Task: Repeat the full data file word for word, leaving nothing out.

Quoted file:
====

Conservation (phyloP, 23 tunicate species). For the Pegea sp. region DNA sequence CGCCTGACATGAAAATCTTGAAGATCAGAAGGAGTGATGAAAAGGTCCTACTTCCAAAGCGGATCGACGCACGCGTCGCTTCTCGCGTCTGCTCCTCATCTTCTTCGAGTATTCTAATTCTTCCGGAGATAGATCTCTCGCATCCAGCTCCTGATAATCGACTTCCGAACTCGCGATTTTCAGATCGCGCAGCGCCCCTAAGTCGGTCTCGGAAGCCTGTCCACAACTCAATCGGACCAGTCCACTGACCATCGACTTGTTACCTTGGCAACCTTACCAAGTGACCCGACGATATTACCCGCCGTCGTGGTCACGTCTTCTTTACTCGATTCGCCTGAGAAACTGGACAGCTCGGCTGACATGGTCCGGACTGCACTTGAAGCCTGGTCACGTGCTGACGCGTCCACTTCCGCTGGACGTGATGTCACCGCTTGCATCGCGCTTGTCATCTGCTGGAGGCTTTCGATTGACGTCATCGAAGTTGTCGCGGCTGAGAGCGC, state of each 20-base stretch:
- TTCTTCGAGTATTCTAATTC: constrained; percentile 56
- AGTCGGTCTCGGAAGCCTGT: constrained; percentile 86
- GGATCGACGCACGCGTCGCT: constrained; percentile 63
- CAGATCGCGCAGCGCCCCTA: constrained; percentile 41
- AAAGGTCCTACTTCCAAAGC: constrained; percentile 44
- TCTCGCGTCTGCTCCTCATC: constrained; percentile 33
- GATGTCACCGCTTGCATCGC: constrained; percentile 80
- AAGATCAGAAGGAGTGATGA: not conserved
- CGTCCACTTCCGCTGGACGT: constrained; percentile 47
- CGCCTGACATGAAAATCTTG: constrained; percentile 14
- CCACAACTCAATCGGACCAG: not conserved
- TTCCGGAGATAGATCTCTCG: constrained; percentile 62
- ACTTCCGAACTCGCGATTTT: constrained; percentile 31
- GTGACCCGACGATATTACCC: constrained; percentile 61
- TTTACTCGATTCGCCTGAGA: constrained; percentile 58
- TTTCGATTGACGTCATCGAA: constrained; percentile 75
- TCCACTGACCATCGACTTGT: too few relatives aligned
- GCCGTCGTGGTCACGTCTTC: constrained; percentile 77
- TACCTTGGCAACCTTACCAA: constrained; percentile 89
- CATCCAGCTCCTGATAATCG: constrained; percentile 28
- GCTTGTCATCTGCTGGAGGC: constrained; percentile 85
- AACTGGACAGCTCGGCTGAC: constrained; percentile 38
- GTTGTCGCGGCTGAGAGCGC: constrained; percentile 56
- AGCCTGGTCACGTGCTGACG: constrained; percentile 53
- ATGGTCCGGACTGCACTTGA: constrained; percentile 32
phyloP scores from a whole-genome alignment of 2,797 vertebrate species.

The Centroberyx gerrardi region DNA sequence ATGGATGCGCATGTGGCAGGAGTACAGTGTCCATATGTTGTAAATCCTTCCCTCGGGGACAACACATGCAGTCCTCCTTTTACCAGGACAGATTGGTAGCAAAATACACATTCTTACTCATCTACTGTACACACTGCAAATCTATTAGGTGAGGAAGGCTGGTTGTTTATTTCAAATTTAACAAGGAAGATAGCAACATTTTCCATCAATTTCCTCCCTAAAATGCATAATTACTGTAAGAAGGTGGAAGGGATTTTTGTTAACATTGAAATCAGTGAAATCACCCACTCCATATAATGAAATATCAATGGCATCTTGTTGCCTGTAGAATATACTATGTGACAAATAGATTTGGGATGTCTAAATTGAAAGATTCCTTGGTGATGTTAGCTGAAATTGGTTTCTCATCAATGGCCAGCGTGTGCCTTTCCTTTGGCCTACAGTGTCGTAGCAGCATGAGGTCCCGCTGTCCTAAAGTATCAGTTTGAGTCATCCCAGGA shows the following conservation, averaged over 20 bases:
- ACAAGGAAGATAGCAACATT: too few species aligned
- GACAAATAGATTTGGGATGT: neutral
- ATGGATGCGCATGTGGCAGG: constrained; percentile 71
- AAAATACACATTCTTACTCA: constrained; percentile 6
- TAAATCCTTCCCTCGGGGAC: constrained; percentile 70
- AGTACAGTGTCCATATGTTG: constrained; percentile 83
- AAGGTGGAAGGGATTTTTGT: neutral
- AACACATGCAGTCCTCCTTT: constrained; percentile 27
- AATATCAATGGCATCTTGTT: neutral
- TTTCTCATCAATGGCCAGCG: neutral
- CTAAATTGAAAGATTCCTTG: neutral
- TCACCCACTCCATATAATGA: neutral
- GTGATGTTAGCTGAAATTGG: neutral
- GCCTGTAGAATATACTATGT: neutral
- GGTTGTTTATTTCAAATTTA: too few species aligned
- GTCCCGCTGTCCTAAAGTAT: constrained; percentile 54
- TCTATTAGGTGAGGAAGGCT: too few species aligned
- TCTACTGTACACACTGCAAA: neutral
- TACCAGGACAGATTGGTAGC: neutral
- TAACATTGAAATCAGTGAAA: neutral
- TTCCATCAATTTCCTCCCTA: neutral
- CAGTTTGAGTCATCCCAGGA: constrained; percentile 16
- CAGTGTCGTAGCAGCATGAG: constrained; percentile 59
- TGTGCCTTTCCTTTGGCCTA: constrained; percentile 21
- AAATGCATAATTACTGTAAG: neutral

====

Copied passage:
Conservation (phyloP, 23 tunicate species). For the Pegea sp. region DNA sequence CGCCTGACATGAAAATCTTGAAGATCAGAAGGAGTGATGAAAAGGTCCTACTTCCAAAGCGGATCGACGCACGCGTCGCTTCTCGCGTCTGCTCCTCATCTTCTTCGAGTATTCTAATTCTTCCGGAGATAGATCTCTCGCATCCAGCTCCTGATAATCGACTTCCGAACTCGCGATTTTCAGATCGCGCAGCGCCCCTAAGTCGGTCTCGGAAGCCTGTCCACAACTCAATCGGACCAGTCCACTGACCATCGACTTGTTACCTTGGCAACCTTACCAAGTGACCCGACGATATTACCCGCCGTCGTGGTCACGTCTTCTTTACTCGATTCGCCTGAGAAACTGGACAGCTCGGCTGACATGGTCCGGACTGCACTTGAAGCCTGGTCACGTGCTGACGCGTCCACTTCCGCTGGACGTGATGTCACCGCTTGCATCGCGCTTGTCATCTGCTGGAGGCTTTCGATTGACGTCATCGAAGTTGTCGCGGCTGAGAGCGC, state of each 20-base stretch:
- TTCTTCGAGTATTCTAATTC: constrained; percentile 56
- AGTCGGTCTCGGAAGCCTGT: constrained; percentile 86
- GGATCGACGCACGCGTCGCT: constrained; percentile 63
- CAGATCGCGCAGCGCCCCTA: constrained; percentile 41
- AAAGGTCCTACTTCCAAAGC: constrained; percentile 44
- TCTCGCGTCTGCTCCTCATC: constrained; percentile 33
- GATGTCACCGCTTGCATCGC: constrained; percentile 80
- AAGATCAGAAGGAGTGATGA: not conserved
- CGTCCACTTCCGCTGGACGT: constrained; percentile 47
- CGCCTGACATGAAAATCTTG: constrained; percentile 14
- CCACAACTCAATCGGACCAG: not conserved
- TTCCGGAGATAGATCTCTCG: constrained; percentile 62
- ACTTCCGAACTCGCGATTTT: constrained; percentile 31
- GTGACCCGACGATATTACCC: constrained; percentile 61
- TTTACTCGATTCGCCTGAGA: constrained; percentile 58
- TTTCGATTGACGTCATCGAA: constrained; percentile 75
- TCCACTGACCATCGACTTGT: too few relatives aligned
- GCCGTCGTGGTCACGTCTTC: constrained; percentile 77
- TACCTTGGCAACCTTACCAA: constrained; percentile 89
- CATCCAGCTCCTGATAATCG: constrained; percentile 28
- GCTTGTCATCTGCTGGAGGC: constrained; percentile 85
- AACTGGACAGCTCGGCTGAC: constrained; percentile 38
- GTTGTCGCGGCTGAGAGCGC: constrained; percentile 56
- AGCCTGGTCACGTGCTGACG: constrained; percentile 53
- ATGGTCCGGACTGCACTTGA: constrained; percentile 32
phyloP scores from a whole-genome alignment of 2,797 vertebrate species.

The Centroberyx gerrardi region DNA sequence ATGGATGCGCATGTGGCAGGAGTACAGTGTCCATATGTTGTAAATCCTTCCCTCGGGGACAACACATGCAGTCCTCCTTTTACCAGGACAGATTGGTAGCAAAATACACATTCTTACTCATCTACTGTACACACTGCAAATCTATTAGGTGAGGAAGGCTGGTTGTTTATTTCAAATTTAACAAGGAAGATAGCAACATTTTCCATCAATTTCCTCCCTAAAATGCATAATTACTGTAAGAAGGTGGAAGGGATTTTTGTTAACATTGAAATCAGTGAAATCACCCACTCCATATAATGAAATATCAATGGCATCTTGTTGCCTGTAGAATATACTATGTGACAAATAGATTTGGGATGTCTAAATTGAAAGATTCCTTGGTGATGTTAGCTGAAATTGGTTTCTCATCAATGGCCAGCGTGTGCCTTTCCTTTGGCCTACAGTGTCGTAGCAGCATGAGGTCCCGCTGTCCTAAAGTATCAGTTTGAGTCATCCCAGGA shows the following conservation, averaged over 20 bases:
- ACAAGGAAGATAGCAACATT: too few species aligned
- GACAAATAGATTTGGGATGT: neutral
- ATGGATGCGCATGTGGCAGG: constrained; percentile 71
- AAAATACACATTCTTACTCA: constrained; percentile 6
- TAAATCCTTCCCTCGGGGAC: constrained; percentile 70
- AGTACAGTGTCCATATGTTG: constrained; percentile 83
- AAGGTGGAAGGGATTTTTGT: neutral
- AACACATGCAGTCCTCCTTT: constrained; percentile 27
- AATATCAATGGCATCTTGTT: neutral
- TTTCTCATCAATGGCCAGCG: neutral
- CTAAATTGAAAGATTCCTTG: neutral
- TCACCCACTCCATATAATGA: neutral
- GTGATGTTAGCTGAAATTGG: neutral
- GCCTGTAGAATATACTATGT: neutral
- GGTTGTTTATTTCAAATTTA: too few species aligned
- GTCCCGCTGTCCTAAAGTAT: constrained; percentile 54
- TCTATTAGGTGAGGAAGGCT: too few species aligned
- TCTACTGTACACACTGCAAA: neutral
- TACCAGGACAGATTGGTAGC: neutral
- TAACATTGAAATCAGTGAAA: neutral
- TTCCATCAATTTCCTCCCTA: neutral
- CAGTTTGAGTCATCCCAGGA: constrained; percentile 16
- CAGTGTCGTAGCAGCATGAG: constrained; percentile 59
- TGTGCCTTTCCTTTGGCCTA: constrained; percentile 21
- AAATGCATAATTACTGTAAG: neutral